Excerpted from The Guardian, March 9, 2011:
A typical adult in Uganda eats at least three times his or her body weight in bananas each year, more than anywhere else on Earth. Different varieties are steamed, boiled, roasted, turned into gin and beer, or simply peeled and eaten raw, such as the tiny sukali ndizi, considered by some experts to be finest banana in the world.
But in recent years a devastating bacterial disease has swept across Uganda and, to a lesser extent, neighboring countries, causing annual banana crop losses to the region of more than $500m. The rapid spread of banana Xanthomonas wilt, or BXW, which destroys the entire plant and contaminates the soil, “has endangered the livelihoods of millions of farmers who rely on banana for staple food and income”, according to an article in the journal Molecular Plant Biology last year.
On a sprawling campus outside Kampala, Wilberforce Tushemereirwe and his colleagues at the National Banana Research Program have been on a quest to defeat the disease by building a better banana. This has involved adding to the fruit a sweet pepper gene that has already improved disease resistance in several vegetables.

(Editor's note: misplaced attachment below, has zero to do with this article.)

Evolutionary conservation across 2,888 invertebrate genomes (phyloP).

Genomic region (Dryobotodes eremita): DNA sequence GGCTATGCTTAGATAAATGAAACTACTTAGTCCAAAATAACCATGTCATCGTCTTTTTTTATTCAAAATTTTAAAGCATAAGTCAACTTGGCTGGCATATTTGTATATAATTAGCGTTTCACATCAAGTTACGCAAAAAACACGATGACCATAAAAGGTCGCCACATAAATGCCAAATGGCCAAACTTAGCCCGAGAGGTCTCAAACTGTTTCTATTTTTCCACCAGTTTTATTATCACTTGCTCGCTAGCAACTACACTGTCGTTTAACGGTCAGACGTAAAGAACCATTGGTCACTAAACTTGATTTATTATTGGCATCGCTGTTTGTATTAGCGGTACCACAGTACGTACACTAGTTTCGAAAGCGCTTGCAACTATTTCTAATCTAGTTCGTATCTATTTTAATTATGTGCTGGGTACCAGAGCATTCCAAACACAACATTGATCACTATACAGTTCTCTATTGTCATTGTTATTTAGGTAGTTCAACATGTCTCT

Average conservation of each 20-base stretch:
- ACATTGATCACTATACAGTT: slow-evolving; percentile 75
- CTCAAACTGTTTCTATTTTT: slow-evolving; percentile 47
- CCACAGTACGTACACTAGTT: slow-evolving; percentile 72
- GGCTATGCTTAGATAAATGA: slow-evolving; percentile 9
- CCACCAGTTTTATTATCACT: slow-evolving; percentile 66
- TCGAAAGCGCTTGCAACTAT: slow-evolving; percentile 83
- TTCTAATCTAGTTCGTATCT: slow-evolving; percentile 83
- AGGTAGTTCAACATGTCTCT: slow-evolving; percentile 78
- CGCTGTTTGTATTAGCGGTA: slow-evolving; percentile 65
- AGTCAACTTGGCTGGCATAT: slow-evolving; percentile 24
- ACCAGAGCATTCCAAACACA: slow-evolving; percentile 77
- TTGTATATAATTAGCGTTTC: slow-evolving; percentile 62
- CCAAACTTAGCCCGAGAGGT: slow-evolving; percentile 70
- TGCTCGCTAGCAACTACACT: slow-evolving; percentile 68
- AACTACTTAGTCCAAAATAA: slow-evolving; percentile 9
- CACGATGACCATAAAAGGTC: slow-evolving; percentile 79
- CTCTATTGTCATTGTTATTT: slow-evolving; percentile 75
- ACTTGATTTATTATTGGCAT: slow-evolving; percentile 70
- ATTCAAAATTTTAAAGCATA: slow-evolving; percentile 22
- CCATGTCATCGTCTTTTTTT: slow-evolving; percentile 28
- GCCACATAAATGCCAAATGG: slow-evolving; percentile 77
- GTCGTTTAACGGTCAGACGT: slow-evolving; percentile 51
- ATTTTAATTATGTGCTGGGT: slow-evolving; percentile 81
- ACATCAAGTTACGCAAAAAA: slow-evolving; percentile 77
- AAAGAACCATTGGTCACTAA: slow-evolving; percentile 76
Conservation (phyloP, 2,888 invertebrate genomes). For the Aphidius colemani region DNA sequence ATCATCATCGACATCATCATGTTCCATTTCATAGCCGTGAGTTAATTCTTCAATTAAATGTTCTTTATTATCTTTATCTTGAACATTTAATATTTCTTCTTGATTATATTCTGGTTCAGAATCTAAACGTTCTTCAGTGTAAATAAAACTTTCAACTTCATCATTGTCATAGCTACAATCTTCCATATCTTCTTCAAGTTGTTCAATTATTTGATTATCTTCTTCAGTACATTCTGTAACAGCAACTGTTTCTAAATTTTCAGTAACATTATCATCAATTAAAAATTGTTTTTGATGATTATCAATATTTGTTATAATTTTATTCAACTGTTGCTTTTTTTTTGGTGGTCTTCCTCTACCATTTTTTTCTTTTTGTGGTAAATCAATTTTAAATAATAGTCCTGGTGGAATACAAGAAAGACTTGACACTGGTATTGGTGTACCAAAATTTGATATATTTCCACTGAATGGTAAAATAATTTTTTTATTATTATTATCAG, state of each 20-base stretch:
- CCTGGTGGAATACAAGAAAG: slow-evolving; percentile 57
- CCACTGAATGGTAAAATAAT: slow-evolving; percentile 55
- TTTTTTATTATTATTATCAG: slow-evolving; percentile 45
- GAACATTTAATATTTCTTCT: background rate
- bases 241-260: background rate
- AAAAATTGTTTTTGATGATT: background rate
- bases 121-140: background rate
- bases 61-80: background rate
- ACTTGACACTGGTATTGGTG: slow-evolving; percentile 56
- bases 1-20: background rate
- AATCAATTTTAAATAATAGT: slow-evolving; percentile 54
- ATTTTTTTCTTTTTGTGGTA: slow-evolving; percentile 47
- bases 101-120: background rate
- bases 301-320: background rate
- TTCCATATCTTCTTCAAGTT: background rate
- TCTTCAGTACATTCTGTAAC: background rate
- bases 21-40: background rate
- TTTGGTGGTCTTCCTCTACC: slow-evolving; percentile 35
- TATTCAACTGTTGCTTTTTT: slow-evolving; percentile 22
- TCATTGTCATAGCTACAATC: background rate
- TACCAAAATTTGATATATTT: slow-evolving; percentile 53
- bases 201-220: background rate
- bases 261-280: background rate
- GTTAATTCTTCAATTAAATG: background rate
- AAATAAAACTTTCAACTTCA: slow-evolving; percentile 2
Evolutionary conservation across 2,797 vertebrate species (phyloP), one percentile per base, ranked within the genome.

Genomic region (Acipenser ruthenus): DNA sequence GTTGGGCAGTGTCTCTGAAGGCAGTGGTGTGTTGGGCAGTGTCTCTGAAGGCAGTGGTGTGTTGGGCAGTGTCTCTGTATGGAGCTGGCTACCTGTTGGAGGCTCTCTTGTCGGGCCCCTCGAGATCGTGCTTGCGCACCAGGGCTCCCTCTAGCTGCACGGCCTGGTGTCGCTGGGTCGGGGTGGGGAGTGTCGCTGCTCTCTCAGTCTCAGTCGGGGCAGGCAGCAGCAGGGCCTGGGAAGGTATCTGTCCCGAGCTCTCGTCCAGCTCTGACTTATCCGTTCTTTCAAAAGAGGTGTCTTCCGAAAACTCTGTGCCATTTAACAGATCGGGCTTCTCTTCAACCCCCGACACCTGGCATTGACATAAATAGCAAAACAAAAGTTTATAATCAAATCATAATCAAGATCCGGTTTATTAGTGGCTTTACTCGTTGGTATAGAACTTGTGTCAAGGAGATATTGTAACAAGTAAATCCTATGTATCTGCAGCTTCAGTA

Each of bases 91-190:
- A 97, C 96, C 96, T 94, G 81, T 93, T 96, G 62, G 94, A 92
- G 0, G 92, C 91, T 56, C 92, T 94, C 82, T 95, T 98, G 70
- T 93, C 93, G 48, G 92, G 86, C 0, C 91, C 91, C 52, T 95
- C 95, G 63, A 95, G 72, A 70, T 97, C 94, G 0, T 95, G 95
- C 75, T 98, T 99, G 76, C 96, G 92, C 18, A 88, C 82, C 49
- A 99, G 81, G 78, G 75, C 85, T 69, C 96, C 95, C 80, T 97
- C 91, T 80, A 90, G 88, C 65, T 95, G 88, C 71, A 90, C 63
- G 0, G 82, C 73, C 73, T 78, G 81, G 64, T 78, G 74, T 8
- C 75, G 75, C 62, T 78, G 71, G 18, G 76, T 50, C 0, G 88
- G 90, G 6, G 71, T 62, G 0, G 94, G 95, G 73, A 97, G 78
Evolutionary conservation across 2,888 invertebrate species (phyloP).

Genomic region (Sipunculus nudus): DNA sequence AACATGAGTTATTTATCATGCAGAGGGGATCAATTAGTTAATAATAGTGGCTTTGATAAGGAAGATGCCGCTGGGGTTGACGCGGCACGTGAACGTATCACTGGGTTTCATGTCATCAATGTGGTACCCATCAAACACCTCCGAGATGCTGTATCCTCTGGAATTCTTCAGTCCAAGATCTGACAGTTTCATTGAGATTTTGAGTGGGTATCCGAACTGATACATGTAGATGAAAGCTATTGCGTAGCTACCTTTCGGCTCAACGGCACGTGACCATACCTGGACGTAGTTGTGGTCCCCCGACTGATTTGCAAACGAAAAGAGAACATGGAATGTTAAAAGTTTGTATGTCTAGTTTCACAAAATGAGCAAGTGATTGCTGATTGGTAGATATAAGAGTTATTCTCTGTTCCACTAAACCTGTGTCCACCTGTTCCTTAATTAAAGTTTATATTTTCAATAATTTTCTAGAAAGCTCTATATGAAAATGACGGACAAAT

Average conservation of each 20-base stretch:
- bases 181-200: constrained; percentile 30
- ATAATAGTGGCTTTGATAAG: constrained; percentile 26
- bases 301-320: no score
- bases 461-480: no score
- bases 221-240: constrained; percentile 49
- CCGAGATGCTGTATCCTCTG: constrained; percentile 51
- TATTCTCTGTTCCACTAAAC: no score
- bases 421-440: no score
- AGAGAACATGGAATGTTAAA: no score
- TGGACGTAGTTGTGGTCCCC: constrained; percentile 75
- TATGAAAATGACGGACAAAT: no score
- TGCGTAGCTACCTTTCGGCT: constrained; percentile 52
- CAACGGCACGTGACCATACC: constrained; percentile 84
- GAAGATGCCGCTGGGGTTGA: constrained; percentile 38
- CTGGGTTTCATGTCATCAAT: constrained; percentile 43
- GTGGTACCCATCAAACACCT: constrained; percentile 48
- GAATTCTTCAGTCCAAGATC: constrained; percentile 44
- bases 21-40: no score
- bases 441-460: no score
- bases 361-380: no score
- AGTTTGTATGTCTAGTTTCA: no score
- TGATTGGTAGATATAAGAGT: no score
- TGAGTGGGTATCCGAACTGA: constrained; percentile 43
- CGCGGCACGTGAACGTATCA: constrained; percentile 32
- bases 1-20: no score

Laboratory tests on the genetically modified bananas have been highly promising, with six out of eight strains proving 100 percent resistant to BXW. Field tests have now started in a fenced-off, guarded plot on the edge of the campus.
Results from the trials, expected later this year, could have a strong bearing on the country’s future food security – and indeed its entire policy on agriculture. GM crops are still banned in Uganda, and the scientists had to get special permission just to conduct their tests. While acknowledging that it is a highly controversial topic, Tushemereirwe says the risk of doing nothing is too great.
If we just leave this, bananas will slowly disappear from Uganda,” he said.
Leena Tripathi, a plant biotechnologist at IITA who helped steer the project, said introducing the gene did not affect the quality of the banana and presented no health risks.
The beauty of the genetic engineering is that you can be very precise,” she said.
Other GM banana experiments are under way in Uganda, including one to fortify the fruit with iron and vitamin A.
A study by Enoch Kikulwe, a Ugandan assistant professor of international food economics at the University of Gottingen, Germany, revealed more opposition to GM crops among the elite than those in poorer villages. Most studies show that better education led to more acceptance of GM foods, he said.
But for Kamenya the farmer, the anti-GM stance was hypocritical.
Most of the people against this have choices,” he said. “Somebody who is hungry does not have a choice. GM, organic or whatever – you have to feed the people.”